Short story by Lauren Groff, "At the Round Earth's Imagined Corners"

You have to maintain a much more focused attention when reading a good short story versus a novel, because if you skim, you might miss something.  For this reason, I find it a little more difficult on my brain to read short stories.  But if you're going to write in the form, you should read in the form (and others--I have yet to memorize a poem as was suggested in my workshop last week), so I've been trying.

Lauren Groff has a story called "At the Round Earth's Imagined Corners" in Best American Short Stories, 2014. You might have read her novel The Monsters of Templeton, or her other short story from a previous Best of collection, "Delicate Edible Birds" (also the name of her book of short stories), I have a vague recollection that that story was about World War II or possibly World War I and a dinner party where the people invited are living it up . I seem to also remember a line about the crunching of tiny bird bones. The Monsters of Templeton is about a town (Templeton) where a giant creature washes up in the pond one day and the town starts to unravel. For someone like me, with a long-term memory about three days long before the reset button is set, to remember these details at all says something about the writing--it sticks in your brain. 

This story is apropos for Father's Day, because it's about a dysfunctional family--a racist, cold, reptile-loving dad, a vague, ineffectual mother who runs away to save herself, and Jude, a confused boy who finds solace in mathematical equations. Its set in Florida (Groff teaches in Gainesville) and you should just go ahead and set every story in Florida that needs a hot, closed, bug and alligator-filled backdrop; a setting that allows your characters to live in fear of deadly snakes or cockroaches dropping into your hair from the branches of palm trees. Also, you have the sandy beach and the ocean and its secrets and slippery creatures capable of biting, saving you and beaching themselves in despair.  Plus, the fishy smells of low tide, swarms of mosquitos and big-billed pelicans to offer comic relief.  But never move there to live for real.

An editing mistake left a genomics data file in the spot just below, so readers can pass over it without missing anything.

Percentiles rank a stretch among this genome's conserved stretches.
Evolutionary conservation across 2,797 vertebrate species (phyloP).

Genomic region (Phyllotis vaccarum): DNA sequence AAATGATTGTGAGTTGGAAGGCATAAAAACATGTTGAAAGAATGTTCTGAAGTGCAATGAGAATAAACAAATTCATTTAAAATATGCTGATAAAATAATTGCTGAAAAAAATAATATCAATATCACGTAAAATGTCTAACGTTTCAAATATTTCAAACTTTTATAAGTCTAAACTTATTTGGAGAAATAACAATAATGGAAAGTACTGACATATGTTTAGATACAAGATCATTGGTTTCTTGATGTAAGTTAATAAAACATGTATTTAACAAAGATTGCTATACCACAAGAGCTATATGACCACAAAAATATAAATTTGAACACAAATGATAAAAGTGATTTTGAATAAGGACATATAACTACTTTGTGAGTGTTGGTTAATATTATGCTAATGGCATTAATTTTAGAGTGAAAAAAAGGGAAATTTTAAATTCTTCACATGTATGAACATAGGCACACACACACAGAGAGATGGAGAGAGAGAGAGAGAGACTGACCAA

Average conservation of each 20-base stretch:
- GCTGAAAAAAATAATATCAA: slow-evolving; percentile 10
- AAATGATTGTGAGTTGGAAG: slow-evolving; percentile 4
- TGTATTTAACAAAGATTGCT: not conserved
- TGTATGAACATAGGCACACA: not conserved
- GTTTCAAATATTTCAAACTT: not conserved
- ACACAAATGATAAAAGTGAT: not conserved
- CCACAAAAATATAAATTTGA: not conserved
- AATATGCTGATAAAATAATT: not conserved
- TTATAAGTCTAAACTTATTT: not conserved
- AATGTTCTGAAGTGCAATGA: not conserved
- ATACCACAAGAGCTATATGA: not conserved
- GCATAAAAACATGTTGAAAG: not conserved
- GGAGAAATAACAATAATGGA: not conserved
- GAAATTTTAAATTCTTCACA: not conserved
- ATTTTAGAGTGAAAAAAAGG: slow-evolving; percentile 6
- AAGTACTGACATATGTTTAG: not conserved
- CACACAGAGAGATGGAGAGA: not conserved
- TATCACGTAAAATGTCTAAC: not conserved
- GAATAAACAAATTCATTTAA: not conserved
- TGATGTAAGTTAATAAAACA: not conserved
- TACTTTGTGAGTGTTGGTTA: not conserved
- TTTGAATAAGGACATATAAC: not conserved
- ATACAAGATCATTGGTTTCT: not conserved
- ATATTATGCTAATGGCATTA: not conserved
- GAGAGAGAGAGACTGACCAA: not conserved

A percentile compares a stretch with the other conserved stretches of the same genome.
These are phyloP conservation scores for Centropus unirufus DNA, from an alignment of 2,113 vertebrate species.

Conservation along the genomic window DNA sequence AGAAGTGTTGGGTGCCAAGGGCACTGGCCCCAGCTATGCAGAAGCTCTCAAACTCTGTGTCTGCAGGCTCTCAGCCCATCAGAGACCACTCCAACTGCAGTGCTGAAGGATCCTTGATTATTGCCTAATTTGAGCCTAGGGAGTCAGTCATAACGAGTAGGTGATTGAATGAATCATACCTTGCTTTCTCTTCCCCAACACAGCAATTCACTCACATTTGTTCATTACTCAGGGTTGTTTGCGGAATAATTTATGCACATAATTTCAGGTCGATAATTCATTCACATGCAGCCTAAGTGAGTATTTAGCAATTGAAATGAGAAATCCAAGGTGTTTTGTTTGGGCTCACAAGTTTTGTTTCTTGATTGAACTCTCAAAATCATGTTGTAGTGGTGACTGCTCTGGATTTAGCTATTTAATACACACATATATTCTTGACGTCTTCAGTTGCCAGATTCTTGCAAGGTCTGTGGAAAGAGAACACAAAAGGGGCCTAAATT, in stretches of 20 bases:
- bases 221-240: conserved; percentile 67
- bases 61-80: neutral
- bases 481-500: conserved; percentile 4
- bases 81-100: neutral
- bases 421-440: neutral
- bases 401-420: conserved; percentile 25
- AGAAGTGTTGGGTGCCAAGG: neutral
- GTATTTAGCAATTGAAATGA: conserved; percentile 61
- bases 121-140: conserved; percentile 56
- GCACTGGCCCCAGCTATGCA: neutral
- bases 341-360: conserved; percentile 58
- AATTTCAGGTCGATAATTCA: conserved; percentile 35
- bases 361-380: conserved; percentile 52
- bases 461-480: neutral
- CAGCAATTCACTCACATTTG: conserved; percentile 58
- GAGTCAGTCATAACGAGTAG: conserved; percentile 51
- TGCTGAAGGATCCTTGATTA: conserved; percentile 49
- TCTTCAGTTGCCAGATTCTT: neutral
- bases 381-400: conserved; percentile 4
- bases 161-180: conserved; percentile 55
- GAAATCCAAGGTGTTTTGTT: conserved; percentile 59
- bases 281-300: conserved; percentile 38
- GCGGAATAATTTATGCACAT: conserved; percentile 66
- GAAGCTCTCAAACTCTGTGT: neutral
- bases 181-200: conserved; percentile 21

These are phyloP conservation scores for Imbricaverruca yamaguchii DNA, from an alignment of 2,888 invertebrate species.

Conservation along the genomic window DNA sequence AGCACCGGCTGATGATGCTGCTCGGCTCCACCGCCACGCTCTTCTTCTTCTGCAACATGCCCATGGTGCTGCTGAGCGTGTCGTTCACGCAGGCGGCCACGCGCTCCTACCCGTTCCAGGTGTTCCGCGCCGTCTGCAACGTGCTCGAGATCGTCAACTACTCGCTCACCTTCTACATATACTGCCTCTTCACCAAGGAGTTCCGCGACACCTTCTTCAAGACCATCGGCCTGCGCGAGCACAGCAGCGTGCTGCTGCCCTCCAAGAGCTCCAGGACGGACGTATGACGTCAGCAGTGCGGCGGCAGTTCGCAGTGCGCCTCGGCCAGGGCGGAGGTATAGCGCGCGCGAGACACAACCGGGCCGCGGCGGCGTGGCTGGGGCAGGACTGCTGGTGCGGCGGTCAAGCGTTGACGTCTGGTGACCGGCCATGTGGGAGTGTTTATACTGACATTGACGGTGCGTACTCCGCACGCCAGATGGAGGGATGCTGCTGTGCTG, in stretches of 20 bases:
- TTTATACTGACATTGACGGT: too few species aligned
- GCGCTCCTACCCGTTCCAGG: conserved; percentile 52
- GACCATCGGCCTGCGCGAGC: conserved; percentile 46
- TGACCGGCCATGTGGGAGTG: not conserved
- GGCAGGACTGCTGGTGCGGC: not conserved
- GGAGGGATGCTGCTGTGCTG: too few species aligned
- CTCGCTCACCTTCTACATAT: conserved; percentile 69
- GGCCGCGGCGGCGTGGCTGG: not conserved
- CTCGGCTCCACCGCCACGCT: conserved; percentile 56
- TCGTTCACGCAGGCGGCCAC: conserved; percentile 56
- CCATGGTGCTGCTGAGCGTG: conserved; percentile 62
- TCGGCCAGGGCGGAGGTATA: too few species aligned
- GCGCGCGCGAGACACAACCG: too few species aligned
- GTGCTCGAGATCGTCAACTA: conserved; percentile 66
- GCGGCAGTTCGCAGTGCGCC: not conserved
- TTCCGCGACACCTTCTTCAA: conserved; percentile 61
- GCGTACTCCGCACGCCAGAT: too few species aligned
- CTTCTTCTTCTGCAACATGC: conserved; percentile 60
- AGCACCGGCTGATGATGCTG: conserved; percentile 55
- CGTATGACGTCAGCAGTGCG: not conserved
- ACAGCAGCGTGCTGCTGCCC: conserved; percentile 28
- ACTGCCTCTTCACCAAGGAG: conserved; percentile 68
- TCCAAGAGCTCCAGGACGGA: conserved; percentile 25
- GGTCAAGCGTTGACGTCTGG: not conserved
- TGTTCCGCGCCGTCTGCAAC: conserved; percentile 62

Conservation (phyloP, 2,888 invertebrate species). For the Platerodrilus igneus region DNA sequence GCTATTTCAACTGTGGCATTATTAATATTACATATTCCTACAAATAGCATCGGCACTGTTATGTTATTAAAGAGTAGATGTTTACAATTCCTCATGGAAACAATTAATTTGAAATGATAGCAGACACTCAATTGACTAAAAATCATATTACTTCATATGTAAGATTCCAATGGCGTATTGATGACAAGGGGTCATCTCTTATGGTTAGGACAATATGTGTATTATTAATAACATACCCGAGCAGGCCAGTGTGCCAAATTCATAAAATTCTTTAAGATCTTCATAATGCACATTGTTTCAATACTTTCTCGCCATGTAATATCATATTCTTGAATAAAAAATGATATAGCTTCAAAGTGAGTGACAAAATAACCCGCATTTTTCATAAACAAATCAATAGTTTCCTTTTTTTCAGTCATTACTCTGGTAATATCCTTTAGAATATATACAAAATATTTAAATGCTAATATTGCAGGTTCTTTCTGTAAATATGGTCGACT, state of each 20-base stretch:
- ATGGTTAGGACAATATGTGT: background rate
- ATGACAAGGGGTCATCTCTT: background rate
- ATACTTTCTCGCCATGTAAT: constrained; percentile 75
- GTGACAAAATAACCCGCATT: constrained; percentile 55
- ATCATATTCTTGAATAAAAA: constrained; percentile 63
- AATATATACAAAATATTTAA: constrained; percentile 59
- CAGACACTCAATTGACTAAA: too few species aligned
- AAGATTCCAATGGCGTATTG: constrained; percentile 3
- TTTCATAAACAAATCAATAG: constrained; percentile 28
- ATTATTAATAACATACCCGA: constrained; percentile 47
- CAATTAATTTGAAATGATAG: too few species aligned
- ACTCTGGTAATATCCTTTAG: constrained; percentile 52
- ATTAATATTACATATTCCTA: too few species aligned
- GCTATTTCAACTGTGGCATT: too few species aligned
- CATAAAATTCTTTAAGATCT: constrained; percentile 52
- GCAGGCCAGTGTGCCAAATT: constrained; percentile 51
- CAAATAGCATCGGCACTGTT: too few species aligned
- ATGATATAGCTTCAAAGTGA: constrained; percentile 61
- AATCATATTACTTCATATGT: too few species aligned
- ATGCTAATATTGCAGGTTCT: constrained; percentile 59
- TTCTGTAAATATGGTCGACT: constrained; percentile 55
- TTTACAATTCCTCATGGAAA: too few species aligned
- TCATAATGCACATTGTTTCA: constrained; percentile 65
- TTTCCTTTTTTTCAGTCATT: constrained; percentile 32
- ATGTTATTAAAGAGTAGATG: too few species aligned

The story spans the boy's entire life, from age two to middle-age. His mother abandons him and he learns to live with his father, who collects snakes for the university and brings them home. His father dies later from a snake bite and he leaves Florida and he goes deaf at one point for no real reason. He is reunited with his mother and his uncle, he gets into a car crash, he meets a woman, they have a son, he almost dies in a car wreck, and his main problem is that he cannot connect, not to his wife or his son or anyone, and you can see why, given his childhood. When his wife leaves to take his daughter to college, he takes to a row boat onto the pond and loses the oars. Underneath the surface, he knows alligators lurk, waiting for the chance to gobble him up. He sits in the hot sun with no water, knowing he might die. He hallucinated that his dad comes back to him,  a ghost and he tells him how much he hated him and also how he didn't completely hate him. The boat eventually is pushed by the wind to shore and his wife comes rushing at him, and he can't hear what she's saying, but he "puts his head in the crook of her neck. He breathed his inadequacy out there, breather in her love and the grease of her travels and knew he had been lucky; that he had escaped the hungry darkness, once more."

Best character description:  "The boy walked three miles to school where he told nobody he already knew numbers better than the teachers. He was small, but nobody messed with him. On his first day, when a big ten-year-old tried to sneer at his clothes, he leapt at him with a viciousness he'd learned from watching rattlesnakes and made the big boy's head bleed. The other avoided him;. He was an in-between creature, motherless but not fatherless, stunted and ratty-clothed like a poor boy but a professor's son, always correct with answers when the teachers called on h8im, but never offering a word on his own."

About writing the story, Groff says, " A story arrives in me either as a flash or as a slow underground confluence of separate fixations. This story was of the second type. I have lived in north-central Florida for eight years and have struggled with the place the whole time: my overwhelming love for aspects of Florida is balanced with an equal and opposite dread."

I still don't understand the title. You have to read a short story four or five times before it all coalesces.


Kenny Chaffin said…
This is such a wonderful story! I've read it a couple of times and I see it has been selected for the upcoming collection - 100 Years of the Best American Short Stories.

The title is from the poem/sonnet by John Donne